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Proximity and Rationalisation: The Limits of a Levinasian Ethics in the Context of Corporate Governance and Regulation

Samuel Mansell
Journal of Business Ethics
Vol. 83, No. 3 (Dec., 2008), pp. 565-577
Published by: Springer
Stable URL: http://www.jstor.org/stable/25482396
Page Count: 13
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Proximity and Rationalisation: The Limits of a Levinasian Ethics in the Context of Corporate Governance and Regulation
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Abstract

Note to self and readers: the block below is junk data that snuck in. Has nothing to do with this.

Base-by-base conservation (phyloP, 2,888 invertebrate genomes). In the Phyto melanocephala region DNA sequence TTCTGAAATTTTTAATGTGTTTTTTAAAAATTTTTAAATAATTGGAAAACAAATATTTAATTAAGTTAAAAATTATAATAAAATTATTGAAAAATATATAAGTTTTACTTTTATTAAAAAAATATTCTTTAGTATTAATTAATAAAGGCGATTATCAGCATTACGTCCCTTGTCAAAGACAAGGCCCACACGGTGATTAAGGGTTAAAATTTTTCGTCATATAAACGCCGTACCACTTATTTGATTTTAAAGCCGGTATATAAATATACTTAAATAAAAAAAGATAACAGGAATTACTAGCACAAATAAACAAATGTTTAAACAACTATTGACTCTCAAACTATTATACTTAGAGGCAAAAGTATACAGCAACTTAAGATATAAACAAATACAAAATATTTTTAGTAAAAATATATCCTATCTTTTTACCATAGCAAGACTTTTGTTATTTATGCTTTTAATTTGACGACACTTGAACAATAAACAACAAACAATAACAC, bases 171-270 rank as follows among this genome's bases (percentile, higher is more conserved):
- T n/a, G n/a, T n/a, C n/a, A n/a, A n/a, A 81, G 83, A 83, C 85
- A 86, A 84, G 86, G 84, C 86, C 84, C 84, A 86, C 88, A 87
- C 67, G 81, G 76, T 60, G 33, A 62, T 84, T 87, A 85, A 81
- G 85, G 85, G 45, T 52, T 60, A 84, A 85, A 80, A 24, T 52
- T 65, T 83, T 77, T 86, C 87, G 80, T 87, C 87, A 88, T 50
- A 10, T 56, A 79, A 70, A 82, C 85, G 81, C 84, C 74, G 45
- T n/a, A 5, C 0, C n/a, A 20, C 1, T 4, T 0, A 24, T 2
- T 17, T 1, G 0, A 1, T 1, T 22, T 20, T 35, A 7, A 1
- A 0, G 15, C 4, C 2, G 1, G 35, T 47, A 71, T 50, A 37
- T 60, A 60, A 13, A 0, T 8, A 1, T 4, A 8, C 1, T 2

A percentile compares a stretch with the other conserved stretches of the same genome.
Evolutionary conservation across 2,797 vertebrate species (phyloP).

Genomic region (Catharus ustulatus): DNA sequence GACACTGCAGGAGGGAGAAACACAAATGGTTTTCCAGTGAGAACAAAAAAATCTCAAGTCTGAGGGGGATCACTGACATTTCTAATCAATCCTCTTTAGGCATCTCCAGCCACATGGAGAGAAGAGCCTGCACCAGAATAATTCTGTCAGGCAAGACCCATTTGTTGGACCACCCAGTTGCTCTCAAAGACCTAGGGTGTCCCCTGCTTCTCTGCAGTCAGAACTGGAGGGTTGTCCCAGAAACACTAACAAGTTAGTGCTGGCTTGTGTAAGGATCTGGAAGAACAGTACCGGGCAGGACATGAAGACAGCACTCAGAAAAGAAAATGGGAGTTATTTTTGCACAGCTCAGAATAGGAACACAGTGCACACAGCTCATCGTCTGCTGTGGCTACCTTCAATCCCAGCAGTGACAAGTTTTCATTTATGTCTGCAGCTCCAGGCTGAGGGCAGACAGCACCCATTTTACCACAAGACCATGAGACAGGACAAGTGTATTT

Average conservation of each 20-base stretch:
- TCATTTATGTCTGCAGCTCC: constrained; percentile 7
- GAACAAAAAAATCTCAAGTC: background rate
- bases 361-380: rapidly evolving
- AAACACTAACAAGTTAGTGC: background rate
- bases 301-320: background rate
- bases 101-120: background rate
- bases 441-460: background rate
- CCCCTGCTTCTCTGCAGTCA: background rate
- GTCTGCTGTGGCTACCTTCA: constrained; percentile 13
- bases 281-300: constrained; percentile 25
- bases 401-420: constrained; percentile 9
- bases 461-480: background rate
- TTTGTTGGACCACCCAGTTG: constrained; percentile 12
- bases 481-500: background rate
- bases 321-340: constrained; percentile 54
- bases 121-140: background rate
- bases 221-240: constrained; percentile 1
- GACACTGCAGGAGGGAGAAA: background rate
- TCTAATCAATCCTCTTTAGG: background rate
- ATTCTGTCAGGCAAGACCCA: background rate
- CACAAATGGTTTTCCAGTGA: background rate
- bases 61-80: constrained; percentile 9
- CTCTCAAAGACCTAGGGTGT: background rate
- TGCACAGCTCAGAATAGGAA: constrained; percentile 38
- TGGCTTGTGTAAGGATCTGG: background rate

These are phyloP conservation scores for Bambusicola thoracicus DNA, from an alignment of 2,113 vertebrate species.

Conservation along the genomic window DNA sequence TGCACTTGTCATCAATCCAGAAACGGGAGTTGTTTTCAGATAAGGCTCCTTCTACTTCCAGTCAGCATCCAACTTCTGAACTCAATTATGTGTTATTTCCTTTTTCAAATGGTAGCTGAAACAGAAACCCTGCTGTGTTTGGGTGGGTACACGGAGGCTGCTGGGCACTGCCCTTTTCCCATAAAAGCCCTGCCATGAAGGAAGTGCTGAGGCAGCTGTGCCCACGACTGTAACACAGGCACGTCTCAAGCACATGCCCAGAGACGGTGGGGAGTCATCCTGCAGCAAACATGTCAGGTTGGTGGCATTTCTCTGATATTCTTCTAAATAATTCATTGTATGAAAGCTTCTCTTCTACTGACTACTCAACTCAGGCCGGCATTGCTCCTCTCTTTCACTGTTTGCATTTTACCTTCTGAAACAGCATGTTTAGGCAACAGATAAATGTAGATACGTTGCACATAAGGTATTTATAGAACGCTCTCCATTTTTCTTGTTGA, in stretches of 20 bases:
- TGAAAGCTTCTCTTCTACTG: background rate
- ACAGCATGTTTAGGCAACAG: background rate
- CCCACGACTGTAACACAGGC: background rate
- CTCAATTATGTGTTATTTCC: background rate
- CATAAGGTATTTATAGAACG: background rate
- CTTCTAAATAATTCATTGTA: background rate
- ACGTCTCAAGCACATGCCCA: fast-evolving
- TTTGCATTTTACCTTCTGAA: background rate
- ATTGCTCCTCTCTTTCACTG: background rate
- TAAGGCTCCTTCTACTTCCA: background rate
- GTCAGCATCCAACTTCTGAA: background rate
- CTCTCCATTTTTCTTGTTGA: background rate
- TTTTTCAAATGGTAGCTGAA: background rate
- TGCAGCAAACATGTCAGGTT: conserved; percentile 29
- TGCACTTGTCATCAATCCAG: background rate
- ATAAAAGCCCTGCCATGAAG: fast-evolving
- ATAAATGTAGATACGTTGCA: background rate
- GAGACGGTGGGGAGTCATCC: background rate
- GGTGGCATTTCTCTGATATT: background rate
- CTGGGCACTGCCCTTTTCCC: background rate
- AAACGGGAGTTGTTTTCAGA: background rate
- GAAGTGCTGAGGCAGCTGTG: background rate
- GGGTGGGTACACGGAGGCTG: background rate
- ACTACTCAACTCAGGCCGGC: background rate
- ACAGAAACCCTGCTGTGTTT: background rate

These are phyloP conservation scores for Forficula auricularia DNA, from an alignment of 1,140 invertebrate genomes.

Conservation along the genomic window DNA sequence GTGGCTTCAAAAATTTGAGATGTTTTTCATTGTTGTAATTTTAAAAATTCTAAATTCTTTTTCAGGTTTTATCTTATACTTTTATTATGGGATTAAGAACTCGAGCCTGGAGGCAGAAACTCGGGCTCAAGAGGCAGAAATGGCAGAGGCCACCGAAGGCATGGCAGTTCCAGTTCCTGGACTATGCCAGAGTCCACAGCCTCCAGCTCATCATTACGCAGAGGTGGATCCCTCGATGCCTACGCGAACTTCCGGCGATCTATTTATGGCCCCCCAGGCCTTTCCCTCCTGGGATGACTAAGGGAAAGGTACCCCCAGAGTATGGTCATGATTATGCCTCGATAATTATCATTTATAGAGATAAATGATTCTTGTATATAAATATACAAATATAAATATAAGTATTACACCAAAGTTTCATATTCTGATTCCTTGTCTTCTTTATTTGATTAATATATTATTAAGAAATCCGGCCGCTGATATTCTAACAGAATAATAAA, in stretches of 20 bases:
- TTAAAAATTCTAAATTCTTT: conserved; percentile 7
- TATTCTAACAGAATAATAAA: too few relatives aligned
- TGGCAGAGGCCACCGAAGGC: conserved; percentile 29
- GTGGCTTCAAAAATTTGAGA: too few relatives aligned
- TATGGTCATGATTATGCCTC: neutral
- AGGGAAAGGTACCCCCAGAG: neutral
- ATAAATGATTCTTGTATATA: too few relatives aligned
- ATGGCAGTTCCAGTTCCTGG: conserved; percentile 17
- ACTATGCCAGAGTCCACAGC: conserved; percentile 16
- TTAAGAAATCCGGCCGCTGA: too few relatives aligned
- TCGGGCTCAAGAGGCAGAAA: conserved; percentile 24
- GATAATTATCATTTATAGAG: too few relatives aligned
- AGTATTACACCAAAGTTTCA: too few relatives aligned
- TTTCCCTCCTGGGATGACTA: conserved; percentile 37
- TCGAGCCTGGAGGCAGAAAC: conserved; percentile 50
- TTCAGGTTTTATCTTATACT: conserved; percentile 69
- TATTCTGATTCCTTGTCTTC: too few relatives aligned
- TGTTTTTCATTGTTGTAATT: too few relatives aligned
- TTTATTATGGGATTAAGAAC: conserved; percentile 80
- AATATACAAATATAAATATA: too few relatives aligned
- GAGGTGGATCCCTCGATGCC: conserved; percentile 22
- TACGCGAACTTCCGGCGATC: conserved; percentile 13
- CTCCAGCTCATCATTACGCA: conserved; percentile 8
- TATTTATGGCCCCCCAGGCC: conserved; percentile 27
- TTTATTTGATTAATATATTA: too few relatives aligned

In this article, I explore how the ideas of French philosopher Emmanuel Levinas offer insights into a debate often held today in the field of corporate governance, concerning the relative merits of statutory and voluntary approaches to the regulation of business. The philosophical position outlined by Levinas questions whether any rule-based systematisation of ethical responsibility, either statutory or voluntary, can ever equate to a genuine responsibility for the other person. I reflect on how various authors have adapted Levinas's philosophy to form a critique of bureaucracy and rule following in business, and the lack of ethical authenticity in corporate codes. However, this article also considers the question of whether a theoretical separation can be made between an ethical responsibility based on sensibility (as is suggested by Levinas) and a rational conceptualisation of how one is required to act. Considering the difficulty of disentangling these notions of ethics, I return to the problem of corporate governance and suggest an approach to stakeholder conflict based on mediation and dialogue, which rules out neither principles of conduct nor an openness of responsibility to the Other.

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